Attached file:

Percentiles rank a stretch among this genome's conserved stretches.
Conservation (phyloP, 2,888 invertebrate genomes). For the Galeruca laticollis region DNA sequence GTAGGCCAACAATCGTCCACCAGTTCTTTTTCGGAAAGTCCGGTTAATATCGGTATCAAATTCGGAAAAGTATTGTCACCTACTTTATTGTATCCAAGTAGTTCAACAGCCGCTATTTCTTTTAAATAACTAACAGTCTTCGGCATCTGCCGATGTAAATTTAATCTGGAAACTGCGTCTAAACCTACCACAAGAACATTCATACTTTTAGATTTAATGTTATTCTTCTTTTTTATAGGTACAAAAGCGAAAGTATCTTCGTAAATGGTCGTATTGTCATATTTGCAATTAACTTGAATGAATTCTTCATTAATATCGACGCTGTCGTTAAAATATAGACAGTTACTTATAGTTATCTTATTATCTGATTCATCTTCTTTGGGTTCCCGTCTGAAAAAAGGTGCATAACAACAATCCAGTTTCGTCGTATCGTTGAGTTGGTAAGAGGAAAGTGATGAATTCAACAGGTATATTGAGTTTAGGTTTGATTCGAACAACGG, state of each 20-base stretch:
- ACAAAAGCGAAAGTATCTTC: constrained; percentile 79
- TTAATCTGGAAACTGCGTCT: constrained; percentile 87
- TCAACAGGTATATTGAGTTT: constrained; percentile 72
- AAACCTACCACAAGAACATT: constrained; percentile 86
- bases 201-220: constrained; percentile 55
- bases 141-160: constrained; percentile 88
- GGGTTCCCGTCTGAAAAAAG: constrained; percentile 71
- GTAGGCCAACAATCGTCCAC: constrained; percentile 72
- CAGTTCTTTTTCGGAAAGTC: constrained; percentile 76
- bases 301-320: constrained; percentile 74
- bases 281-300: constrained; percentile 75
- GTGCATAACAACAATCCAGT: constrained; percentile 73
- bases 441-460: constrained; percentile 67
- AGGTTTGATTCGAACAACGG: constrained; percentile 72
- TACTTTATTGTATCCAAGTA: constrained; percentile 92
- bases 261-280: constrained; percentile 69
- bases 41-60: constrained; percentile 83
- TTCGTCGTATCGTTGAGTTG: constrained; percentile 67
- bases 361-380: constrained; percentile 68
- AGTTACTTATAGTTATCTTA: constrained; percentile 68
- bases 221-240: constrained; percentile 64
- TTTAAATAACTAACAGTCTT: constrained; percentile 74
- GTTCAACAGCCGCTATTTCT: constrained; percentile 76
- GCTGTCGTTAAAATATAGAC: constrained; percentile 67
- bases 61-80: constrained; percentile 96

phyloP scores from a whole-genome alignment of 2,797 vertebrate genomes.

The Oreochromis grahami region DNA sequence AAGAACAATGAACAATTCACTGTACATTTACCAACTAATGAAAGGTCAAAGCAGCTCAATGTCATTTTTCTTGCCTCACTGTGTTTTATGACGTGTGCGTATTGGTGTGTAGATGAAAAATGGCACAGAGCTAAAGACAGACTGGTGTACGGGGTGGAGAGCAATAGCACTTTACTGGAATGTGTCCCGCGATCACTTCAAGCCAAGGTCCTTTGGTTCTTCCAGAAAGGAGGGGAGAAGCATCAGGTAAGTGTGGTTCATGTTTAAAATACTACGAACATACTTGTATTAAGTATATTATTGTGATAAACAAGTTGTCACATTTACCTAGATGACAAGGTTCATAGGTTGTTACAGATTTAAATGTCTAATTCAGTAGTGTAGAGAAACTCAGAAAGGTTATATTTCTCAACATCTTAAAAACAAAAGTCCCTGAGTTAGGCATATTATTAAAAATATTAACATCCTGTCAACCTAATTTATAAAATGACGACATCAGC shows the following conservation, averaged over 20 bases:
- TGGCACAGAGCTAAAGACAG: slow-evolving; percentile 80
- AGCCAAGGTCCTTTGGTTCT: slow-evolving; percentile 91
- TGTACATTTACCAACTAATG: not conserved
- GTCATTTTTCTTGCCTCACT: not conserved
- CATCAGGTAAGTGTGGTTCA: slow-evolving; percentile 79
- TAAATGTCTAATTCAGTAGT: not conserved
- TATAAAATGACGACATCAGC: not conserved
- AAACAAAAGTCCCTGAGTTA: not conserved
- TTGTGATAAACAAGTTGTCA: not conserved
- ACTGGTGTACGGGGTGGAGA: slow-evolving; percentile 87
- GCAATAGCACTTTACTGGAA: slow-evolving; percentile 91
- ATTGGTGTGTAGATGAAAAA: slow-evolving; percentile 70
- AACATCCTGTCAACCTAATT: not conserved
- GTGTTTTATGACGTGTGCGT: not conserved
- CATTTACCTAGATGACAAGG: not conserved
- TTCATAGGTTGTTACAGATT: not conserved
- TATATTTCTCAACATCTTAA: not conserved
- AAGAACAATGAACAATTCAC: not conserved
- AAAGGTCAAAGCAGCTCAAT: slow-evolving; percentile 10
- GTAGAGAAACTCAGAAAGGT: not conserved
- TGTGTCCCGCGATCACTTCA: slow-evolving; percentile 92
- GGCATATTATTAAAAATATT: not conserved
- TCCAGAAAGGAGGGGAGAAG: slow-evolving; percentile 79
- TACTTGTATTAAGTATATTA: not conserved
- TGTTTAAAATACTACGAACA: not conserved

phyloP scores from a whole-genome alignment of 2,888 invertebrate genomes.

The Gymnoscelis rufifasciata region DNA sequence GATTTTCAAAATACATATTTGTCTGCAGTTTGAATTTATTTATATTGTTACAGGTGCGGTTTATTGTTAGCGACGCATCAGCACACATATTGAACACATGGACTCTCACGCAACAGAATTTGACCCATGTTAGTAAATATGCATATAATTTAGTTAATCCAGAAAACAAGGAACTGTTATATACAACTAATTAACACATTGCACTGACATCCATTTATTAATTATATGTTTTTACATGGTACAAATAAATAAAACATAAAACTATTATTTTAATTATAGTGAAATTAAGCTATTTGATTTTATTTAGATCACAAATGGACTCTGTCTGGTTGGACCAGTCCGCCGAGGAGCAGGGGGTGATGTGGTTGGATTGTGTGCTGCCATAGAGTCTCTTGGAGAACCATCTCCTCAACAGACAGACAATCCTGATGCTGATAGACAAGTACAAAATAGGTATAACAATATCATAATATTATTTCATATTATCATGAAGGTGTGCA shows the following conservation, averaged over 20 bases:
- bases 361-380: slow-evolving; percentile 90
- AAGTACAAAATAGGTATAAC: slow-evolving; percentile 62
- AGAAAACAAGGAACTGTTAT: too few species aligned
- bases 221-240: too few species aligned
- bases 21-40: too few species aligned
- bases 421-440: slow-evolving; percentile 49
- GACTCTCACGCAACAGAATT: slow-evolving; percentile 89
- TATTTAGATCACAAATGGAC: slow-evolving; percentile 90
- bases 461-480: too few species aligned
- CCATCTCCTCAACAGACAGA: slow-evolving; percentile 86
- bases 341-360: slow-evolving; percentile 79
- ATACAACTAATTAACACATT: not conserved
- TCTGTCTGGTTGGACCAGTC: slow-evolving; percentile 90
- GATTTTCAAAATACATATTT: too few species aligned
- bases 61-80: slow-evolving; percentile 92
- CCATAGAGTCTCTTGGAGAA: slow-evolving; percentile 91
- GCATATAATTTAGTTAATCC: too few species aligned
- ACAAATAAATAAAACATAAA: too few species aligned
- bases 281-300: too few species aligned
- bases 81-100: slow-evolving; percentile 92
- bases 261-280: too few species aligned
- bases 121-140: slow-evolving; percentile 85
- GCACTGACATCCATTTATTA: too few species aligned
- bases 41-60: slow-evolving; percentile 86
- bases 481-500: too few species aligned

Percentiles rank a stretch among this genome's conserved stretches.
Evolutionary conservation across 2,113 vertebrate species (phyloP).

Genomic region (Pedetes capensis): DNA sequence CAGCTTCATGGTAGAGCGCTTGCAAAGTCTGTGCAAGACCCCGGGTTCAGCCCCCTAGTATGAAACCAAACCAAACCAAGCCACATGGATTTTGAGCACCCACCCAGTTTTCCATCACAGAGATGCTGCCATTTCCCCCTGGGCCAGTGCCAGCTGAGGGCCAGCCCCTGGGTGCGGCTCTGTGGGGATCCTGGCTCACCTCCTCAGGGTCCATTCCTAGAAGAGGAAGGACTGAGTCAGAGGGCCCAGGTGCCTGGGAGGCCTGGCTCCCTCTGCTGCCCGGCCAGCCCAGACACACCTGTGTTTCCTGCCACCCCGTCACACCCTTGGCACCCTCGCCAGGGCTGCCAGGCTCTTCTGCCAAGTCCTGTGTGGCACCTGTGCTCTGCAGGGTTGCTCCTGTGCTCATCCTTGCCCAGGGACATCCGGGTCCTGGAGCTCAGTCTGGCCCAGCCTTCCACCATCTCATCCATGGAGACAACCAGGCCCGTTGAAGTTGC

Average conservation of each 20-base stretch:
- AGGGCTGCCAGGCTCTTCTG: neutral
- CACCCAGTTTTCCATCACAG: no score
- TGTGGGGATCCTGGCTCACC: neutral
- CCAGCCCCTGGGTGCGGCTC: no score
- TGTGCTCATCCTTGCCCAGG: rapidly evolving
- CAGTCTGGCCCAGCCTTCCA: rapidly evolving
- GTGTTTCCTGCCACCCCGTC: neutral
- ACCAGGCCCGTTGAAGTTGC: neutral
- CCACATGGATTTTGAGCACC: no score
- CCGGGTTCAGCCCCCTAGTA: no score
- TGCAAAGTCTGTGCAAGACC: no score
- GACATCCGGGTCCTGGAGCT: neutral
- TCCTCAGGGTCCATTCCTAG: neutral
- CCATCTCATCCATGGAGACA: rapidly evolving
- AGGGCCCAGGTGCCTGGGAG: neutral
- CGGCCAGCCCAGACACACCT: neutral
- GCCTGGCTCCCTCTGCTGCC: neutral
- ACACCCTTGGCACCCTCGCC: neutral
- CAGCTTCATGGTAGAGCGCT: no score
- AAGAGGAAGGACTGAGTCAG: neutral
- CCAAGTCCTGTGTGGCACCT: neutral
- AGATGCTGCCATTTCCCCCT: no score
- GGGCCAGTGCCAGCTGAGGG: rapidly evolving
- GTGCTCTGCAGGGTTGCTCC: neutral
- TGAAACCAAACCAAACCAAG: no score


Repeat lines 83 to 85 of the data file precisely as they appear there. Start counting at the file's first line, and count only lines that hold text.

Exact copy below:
Evolutionary conservation across 2,113 vertebrate species (phyloP).

Genomic region (Pedetes capensis): DNA sequence CAGCTTCATGGTAGAGCGCTTGCAAAGTCTGTGCAAGACCCCGGGTTCAGCCCCCTAGTATGAAACCAAACCAAACCAAGCCACATGGATTTTGAGCACCCACCCAGTTTTCCATCACAGAGATGCTGCCATTTCCCCCTGGGCCAGTGCCAGCTGAGGGCCAGCCCCTGGGTGCGGCTCTGTGGGGATCCTGGCTCACCTCCTCAGGGTCCATTCCTAGAAGAGGAAGGACTGAGTCAGAGGGCCCAGGTGCCTGGGAGGCCTGGCTCCCTCTGCTGCCCGGCCAGCCCAGACACACCTGTGTTTCCTGCCACCCCGTCACACCCTTGGCACCCTCGCCAGGGCTGCCAGGCTCTTCTGCCAAGTCCTGTGTGGCACCTGTGCTCTGCAGGGTTGCTCCTGTGCTCATCCTTGCCCAGGGACATCCGGGTCCTGGAGCTCAGTCTGGCCCAGCCTTCCACCATCTCATCCATGGAGACAACCAGGCCCGTTGAAGTTGC

Average conservation of each 20-base stretch: